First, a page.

Rozner: Henley rediscovers magic with 61 at John Deere
SILVIS, Ill. -- Russell Henley doesn't pretend to understand it.
He was No. 200 in the Official World Golf Rankings entering this week, the highest since he graduated from the Web.com Tour in 2013, when he won right out of the box in Hawaii early that season.
After winning his third career PGA Tour event in 2017, Henley ended the year at No. 46, but he hasn't done much since.
Why? The easy answer is, it's golf.
The best players in the world don't have an answer for why it can run so far off the rails, but when it does it's horribly difficult to find the tracks again.
And then Sunday happens.
The 30-year-old Henley fired a blazing 10-under 61 in the 105-degree heat index, the best final round in the 49-year history of the John Deere Classic.
And when he made a 9-foot birdie putt on 18 at 2:25 p.m., he walked off the course leading the tournament at 19-under.
It didn't figure to hold up -- and it didn't as Dylan Frittelli won at 21-under 2½ hours later -- but a solo second gave Henley new life in his bid to make the FedEx Cup playoffs, moving from No. 165 to 83rd place.
Top 125 reach the first round, and Top 70 make it to the BMW Championship at Medinah a month from now.
That matters in that it brings back great memories for Henley, who was my partner in the 2013 BMW Pro-Am at Conway Farms, an event that set Henley on the path to, um … well, it set him on a path.
"Memories? I remember it, that's for sure," Henley said, all malice aforethought. "I don't think our group was very good."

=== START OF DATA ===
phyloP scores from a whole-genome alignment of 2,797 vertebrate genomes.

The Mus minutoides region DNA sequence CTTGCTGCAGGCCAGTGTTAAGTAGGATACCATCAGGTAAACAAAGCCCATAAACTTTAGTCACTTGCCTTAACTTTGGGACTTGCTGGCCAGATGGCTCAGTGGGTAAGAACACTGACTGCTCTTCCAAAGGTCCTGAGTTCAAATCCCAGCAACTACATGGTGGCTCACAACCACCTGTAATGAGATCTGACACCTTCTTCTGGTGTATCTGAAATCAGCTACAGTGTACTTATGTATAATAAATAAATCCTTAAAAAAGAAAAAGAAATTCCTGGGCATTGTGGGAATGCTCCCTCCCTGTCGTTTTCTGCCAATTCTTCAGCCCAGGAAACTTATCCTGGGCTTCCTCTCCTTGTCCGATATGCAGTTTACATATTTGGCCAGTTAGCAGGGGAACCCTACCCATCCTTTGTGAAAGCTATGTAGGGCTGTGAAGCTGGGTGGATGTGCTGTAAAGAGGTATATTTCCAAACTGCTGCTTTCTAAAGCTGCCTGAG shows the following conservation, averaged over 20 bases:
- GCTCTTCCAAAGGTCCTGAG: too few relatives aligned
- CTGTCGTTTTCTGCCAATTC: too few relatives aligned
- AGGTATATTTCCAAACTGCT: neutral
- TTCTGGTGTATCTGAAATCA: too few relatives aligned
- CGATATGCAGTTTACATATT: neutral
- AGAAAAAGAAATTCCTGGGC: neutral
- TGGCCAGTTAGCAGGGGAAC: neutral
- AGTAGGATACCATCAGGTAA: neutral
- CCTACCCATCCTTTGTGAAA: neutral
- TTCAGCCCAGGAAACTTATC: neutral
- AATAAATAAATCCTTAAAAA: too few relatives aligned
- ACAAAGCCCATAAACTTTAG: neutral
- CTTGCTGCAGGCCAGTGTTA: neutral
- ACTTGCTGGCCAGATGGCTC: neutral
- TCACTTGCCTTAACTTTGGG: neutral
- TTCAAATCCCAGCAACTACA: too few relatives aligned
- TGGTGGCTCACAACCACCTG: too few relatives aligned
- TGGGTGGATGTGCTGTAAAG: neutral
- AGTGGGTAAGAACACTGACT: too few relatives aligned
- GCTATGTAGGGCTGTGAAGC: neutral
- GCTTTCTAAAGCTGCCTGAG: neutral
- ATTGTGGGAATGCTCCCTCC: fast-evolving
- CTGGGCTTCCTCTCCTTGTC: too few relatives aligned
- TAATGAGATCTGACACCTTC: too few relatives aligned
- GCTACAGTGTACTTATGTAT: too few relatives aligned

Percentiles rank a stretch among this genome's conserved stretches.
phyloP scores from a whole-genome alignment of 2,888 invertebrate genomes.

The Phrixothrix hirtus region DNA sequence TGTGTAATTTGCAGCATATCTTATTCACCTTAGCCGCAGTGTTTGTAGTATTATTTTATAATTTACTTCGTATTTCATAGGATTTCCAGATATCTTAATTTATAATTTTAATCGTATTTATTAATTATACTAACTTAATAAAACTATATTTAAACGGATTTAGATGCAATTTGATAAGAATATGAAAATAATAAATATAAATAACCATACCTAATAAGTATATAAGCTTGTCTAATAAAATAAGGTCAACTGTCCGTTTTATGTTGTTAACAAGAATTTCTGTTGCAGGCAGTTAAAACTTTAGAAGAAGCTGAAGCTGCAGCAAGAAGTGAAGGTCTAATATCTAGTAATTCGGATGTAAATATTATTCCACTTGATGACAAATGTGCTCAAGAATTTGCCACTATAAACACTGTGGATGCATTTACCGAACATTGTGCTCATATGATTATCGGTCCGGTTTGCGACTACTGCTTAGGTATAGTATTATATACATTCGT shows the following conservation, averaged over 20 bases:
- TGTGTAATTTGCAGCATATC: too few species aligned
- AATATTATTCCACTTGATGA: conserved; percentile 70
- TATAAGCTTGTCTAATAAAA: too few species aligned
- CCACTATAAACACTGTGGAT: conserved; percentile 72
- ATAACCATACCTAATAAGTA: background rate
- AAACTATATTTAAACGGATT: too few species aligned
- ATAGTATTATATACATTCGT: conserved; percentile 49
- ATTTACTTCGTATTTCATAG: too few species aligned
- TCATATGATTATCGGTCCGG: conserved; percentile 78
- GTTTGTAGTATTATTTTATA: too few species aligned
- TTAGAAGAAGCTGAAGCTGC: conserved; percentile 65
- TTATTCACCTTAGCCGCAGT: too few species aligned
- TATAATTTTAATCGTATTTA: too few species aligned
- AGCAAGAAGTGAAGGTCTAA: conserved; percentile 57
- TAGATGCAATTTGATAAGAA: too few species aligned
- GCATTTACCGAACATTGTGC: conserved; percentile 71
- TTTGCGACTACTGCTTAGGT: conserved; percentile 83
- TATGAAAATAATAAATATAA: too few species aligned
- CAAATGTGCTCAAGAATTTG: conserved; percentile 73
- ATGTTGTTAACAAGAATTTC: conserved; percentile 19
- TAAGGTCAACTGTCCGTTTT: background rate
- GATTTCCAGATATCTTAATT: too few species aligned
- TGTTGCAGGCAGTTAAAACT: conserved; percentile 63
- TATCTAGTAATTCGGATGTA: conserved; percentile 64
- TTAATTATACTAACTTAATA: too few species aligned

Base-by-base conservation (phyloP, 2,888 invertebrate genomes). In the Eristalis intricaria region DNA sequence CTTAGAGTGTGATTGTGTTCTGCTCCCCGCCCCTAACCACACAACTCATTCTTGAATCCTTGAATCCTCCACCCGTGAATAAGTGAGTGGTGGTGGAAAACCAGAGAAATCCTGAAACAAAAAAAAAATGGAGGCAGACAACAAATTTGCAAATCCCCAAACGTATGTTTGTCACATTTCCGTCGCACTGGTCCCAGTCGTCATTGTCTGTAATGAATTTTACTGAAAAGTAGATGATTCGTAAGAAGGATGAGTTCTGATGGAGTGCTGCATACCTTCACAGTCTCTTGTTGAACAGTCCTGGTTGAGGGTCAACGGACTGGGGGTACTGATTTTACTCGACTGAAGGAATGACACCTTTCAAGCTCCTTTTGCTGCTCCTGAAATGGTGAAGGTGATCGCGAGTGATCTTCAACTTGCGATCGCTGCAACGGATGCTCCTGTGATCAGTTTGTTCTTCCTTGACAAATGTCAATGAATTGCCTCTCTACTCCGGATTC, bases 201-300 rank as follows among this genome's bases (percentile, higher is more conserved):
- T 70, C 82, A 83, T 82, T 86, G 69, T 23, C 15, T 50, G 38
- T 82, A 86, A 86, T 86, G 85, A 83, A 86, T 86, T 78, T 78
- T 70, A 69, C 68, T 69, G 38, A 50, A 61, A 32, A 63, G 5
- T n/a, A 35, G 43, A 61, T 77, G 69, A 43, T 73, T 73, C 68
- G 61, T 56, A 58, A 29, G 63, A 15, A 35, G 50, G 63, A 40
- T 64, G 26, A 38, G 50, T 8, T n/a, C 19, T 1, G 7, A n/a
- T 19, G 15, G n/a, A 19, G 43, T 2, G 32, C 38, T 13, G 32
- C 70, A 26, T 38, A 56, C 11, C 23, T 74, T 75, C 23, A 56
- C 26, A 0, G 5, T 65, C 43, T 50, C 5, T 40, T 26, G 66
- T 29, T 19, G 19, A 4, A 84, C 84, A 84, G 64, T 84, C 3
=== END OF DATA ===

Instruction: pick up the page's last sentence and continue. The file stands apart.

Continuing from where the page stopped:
Has a ring of truth to it.
In any case, Henley looked Sunday like the player who was once Top 40 in the world and trending higher, though he found himself a bit lost the last couple of years for reasons he can't really explain.
How about the fact that he got married a few years ago? Or had a baby two years ago? And now they've added another to the family, only 4 weeks old?
That's more than enough for anyone to be distracted at work, but golf takes extraordinary concentration and the desire to work hard for many hours a day.
To be great at this game means putting everything else in life second, something a lot of young dads on Tour are reluctant to do.
It's been apparent this year on the greens, where Henley is usually one of the best on Tour. He came into the JDC only 177th in strokes-gained putting, but this week he was No. 1 in the field with the flat stick.
"I just haven't felt comfortable," Henley said Sunday postgame. "Maybe I haven't worked at it as hard. Maybe I was stuck with a little bit of fear of missing, not really confident or believing in what I was doing.
"Just a weird game. You see a lot of guys go through ups and downs and it'll beat you up. Just have to keep working and believing.
"I've been practicing a lot and my mind was just a little bit quieter today."
Henley could have easily won the tournament if not for a pair of doubles Saturday and a 1-over 72 when the field was going very low.
"Yesterday, I was just kind of all over the place mentally and physically," Henley said. "Went to the range and worked last night and came out today feeling a little bit sharper.
"It's so hard to compete. Everyone is so good out here. You have to keep making birdies and keep making birdies, and when you make bogeys or doubles, you just have to keep fighting."
Then came the admission.
"If you get down on yourself like I've done a lot in my career, it never ends well," Henley said. "A big key out here is perseverance.
"It's good to know now that I'm not as far off as it's felt at times this year."
After a win, a third and five Top 10s in 2017, and three Top 10s last year, Henley entered Sunday without a single Top 15 in 2019.
And then he flirted with 59.
On the par-3 16th, Henley rolled a 64-foot birdie putt within an inch, and on the par-5 17th he burned the edge again and settled for par, before draining his final birdie chance on 18.
That close to a 59.
"It's hard to make every putt," Henley said with a smile. "I made a lot today."
Henley's got a lot to smile about off the course these days. On Sunday, golf finally made him happy again.
It's a start.